As 2000 AD‘s first editor, Pat Mills obviously looms large over the anthology, with his influence felt on Judge Dredd, ABC Warriors and Nemesis The Warlock, but it’s Sláine – the time-travelling pagan epic – that has become his best known creation, simply for the sheer love for the character and the possibilities of the setting that bleeds from every page.
If John Wagner is the unflinching human face of Dredd, then Mills is the human face of Sláine mac Roth.
Come the mid-Nineties, and with Celtic mythology milked dry, Sláine stories seemed to be coming thick and fast, as the warrior/king and servant of the earth goddess Danu was catapulted through time like a woad-caked Sam Beckett in Quantum Leap. Only instead of many varied missions top suit the age, Sláine’s were increasingly variations on a theme – reunite with his lost love, Niamh, in whatever form she happened to have taken in that period, and fight alongside some folksy woodland types against the forces of darkness.
The problem is, as the character relentlessly advanced through history his foes became less likely to be demons and more likely to be the some real world historical force in thrall of the forces of darkness – in the case of the William Wallace retelling that opens up The Grail War collection, it’s the English. Characterised as more easily malleable by Sláine’s old enemies the Cyth than the noble, boisterous Scots, who are more in touch with their pagan spirit, it’s all a bit Braveheart.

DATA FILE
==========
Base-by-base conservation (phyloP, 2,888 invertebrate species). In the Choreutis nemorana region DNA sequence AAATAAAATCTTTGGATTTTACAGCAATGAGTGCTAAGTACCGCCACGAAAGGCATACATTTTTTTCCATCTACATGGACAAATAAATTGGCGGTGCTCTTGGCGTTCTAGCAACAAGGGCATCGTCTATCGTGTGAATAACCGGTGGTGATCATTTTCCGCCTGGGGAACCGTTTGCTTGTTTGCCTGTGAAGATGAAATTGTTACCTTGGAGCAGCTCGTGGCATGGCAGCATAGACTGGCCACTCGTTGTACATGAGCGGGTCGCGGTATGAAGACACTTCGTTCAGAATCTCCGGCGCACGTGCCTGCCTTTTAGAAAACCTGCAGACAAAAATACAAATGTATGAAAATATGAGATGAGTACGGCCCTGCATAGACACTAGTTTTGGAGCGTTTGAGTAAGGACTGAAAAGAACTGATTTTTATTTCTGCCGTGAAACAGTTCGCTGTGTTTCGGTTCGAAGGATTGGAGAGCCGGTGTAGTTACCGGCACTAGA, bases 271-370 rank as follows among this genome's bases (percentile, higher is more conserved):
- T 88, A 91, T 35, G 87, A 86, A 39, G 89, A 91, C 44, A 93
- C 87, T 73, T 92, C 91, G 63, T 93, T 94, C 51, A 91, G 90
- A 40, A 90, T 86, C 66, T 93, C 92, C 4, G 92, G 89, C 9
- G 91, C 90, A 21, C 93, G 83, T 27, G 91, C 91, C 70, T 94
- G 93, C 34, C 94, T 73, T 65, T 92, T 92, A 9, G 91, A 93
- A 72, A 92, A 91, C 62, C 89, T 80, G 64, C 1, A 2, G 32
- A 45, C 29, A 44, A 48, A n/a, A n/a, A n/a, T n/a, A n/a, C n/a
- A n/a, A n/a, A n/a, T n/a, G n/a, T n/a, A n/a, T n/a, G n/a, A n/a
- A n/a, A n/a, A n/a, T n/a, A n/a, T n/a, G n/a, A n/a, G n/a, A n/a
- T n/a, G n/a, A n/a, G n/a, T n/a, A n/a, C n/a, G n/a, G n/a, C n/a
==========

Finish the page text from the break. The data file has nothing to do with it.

Like Mel Gibson’s revisionist biopic, its portrayal of the English is somewhere between the Nazis in big-hearted adventure romp Indiana Jones and the Persians in Frank Miller‘s nakedly bigoted 300, and is a trope speculative fiction should probably get shot off regardless of who’s on the receiving end – there’s demonising the foe, and then there’s literally demonising the foe.
The bulk of ‘The Grail War’, the titular grail war itself, makes far better use of history – plunging Sláine well outside of his comfort zone and into the Albigensian Crusade against Cathar heretics in the South of France – neatly subverting the usual Sláine storyline, when the force of life that his goddess bade him protect becomes represented by the crusaders and the reincarnation of his lost love Niamh is revealed to be the blood-drenched crusader knight Simon de Montfort, then he changes sides, aligning himself with Esclarmonde of Foix, the mythical defender of the grail in gnostic folklore.
It’s fascinating stuff from both a storytelling and historical standpoint, and represents a real evolution for the character and a sense that Sláine’s morally absolute adventures are over – the big Conan-style monster slaying of his earlier strips – to be replaced by the infinite greys of our universe.
Increasingly complex, metaphysical and tough to follow it may be, but it helped keep the character alive through the last half decade of the 20th Century and well into the 21st.